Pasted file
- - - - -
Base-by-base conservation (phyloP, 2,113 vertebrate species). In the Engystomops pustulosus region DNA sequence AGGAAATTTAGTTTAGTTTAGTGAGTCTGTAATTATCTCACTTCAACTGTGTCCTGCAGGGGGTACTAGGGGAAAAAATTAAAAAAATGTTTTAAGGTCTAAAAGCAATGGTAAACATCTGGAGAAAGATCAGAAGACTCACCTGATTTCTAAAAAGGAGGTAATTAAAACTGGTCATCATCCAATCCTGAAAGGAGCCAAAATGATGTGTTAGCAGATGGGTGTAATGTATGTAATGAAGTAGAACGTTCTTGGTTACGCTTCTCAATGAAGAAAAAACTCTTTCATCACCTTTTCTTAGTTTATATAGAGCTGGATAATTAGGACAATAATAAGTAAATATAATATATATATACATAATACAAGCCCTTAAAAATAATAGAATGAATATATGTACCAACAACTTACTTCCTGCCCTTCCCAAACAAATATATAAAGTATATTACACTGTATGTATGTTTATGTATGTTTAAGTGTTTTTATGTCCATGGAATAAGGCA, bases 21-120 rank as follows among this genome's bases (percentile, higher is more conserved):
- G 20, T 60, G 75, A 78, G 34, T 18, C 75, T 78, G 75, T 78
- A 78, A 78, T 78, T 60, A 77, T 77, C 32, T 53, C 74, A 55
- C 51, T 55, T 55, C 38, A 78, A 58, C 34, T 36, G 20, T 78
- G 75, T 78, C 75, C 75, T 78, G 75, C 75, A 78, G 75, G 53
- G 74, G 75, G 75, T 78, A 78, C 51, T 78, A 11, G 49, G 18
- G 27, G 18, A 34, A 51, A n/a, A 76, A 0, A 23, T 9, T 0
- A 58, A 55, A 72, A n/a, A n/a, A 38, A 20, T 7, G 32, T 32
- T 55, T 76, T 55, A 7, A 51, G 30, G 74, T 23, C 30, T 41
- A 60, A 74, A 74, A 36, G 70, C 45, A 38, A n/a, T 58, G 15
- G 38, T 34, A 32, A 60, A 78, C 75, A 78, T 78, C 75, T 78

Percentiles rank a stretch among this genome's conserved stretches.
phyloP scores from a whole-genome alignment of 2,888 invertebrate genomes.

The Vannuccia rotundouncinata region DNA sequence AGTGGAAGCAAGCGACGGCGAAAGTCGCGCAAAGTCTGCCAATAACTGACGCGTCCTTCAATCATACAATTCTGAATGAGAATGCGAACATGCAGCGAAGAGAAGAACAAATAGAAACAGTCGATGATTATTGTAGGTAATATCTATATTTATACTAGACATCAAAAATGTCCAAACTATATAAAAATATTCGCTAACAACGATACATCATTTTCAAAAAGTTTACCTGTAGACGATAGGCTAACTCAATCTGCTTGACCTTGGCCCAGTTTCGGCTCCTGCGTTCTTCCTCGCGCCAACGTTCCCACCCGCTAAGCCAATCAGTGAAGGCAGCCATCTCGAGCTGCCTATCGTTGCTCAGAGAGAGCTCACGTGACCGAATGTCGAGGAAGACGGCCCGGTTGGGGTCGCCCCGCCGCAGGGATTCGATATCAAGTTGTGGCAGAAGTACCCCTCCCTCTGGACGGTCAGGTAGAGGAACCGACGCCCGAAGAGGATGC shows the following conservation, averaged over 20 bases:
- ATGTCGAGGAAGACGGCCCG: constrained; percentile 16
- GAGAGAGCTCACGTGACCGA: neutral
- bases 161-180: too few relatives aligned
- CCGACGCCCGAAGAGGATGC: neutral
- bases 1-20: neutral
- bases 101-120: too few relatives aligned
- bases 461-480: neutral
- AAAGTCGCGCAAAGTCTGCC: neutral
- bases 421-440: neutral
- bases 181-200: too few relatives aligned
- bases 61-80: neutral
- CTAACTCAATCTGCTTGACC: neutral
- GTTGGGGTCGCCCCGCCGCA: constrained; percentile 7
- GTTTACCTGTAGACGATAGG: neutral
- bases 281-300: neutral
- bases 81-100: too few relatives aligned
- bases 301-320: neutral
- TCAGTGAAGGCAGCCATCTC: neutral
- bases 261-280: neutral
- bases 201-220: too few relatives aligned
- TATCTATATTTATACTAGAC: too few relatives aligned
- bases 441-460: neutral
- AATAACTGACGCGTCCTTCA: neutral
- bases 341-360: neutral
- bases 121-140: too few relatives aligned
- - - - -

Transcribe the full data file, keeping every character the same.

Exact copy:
Base-by-base conservation (phyloP, 2,113 vertebrate species). In the Engystomops pustulosus region DNA sequence AGGAAATTTAGTTTAGTTTAGTGAGTCTGTAATTATCTCACTTCAACTGTGTCCTGCAGGGGGTACTAGGGGAAAAAATTAAAAAAATGTTTTAAGGTCTAAAAGCAATGGTAAACATCTGGAGAAAGATCAGAAGACTCACCTGATTTCTAAAAAGGAGGTAATTAAAACTGGTCATCATCCAATCCTGAAAGGAGCCAAAATGATGTGTTAGCAGATGGGTGTAATGTATGTAATGAAGTAGAACGTTCTTGGTTACGCTTCTCAATGAAGAAAAAACTCTTTCATCACCTTTTCTTAGTTTATATAGAGCTGGATAATTAGGACAATAATAAGTAAATATAATATATATATACATAATACAAGCCCTTAAAAATAATAGAATGAATATATGTACCAACAACTTACTTCCTGCCCTTCCCAAACAAATATATAAAGTATATTACACTGTATGTATGTTTATGTATGTTTAAGTGTTTTTATGTCCATGGAATAAGGCA, bases 21-120 rank as follows among this genome's bases (percentile, higher is more conserved):
- G 20, T 60, G 75, A 78, G 34, T 18, C 75, T 78, G 75, T 78
- A 78, A 78, T 78, T 60, A 77, T 77, C 32, T 53, C 74, A 55
- C 51, T 55, T 55, C 38, A 78, A 58, C 34, T 36, G 20, T 78
- G 75, T 78, C 75, C 75, T 78, G 75, C 75, A 78, G 75, G 53
- G 74, G 75, G 75, T 78, A 78, C 51, T 78, A 11, G 49, G 18
- G 27, G 18, A 34, A 51, A n/a, A 76, A 0, A 23, T 9, T 0
- A 58, A 55, A 72, A n/a, A n/a, A 38, A 20, T 7, G 32, T 32
- T 55, T 76, T 55, A 7, A 51, G 30, G 74, T 23, C 30, T 41
- A 60, A 74, A 74, A 36, G 70, C 45, A 38, A n/a, T 58, G 15
- G 38, T 34, A 32, A 60, A 78, C 75, A 78, T 78, C 75, T 78

Percentiles rank a stretch among this genome's conserved stretches.
phyloP scores from a whole-genome alignment of 2,888 invertebrate genomes.

The Vannuccia rotundouncinata region DNA sequence AGTGGAAGCAAGCGACGGCGAAAGTCGCGCAAAGTCTGCCAATAACTGACGCGTCCTTCAATCATACAATTCTGAATGAGAATGCGAACATGCAGCGAAGAGAAGAACAAATAGAAACAGTCGATGATTATTGTAGGTAATATCTATATTTATACTAGACATCAAAAATGTCCAAACTATATAAAAATATTCGCTAACAACGATACATCATTTTCAAAAAGTTTACCTGTAGACGATAGGCTAACTCAATCTGCTTGACCTTGGCCCAGTTTCGGCTCCTGCGTTCTTCCTCGCGCCAACGTTCCCACCCGCTAAGCCAATCAGTGAAGGCAGCCATCTCGAGCTGCCTATCGTTGCTCAGAGAGAGCTCACGTGACCGAATGTCGAGGAAGACGGCCCGGTTGGGGTCGCCCCGCCGCAGGGATTCGATATCAAGTTGTGGCAGAAGTACCCCTCCCTCTGGACGGTCAGGTAGAGGAACCGACGCCCGAAGAGGATGC shows the following conservation, averaged over 20 bases:
- ATGTCGAGGAAGACGGCCCG: constrained; percentile 16
- GAGAGAGCTCACGTGACCGA: neutral
- bases 161-180: too few relatives aligned
- CCGACGCCCGAAGAGGATGC: neutral
- bases 1-20: neutral
- bases 101-120: too few relatives aligned
- bases 461-480: neutral
- AAAGTCGCGCAAAGTCTGCC: neutral
- bases 421-440: neutral
- bases 181-200: too few relatives aligned
- bases 61-80: neutral
- CTAACTCAATCTGCTTGACC: neutral
- GTTGGGGTCGCCCCGCCGCA: constrained; percentile 7
- GTTTACCTGTAGACGATAGG: neutral
- bases 281-300: neutral
- bases 81-100: too few relatives aligned
- bases 301-320: neutral
- TCAGTGAAGGCAGCCATCTC: neutral
- bases 261-280: neutral
- bases 201-220: too few relatives aligned
- TATCTATATTTATACTAGAC: too few relatives aligned
- bases 441-460: neutral
- AATAACTGACGCGTCCTTCA: neutral
- bases 341-360: neutral
- bases 121-140: too few relatives aligned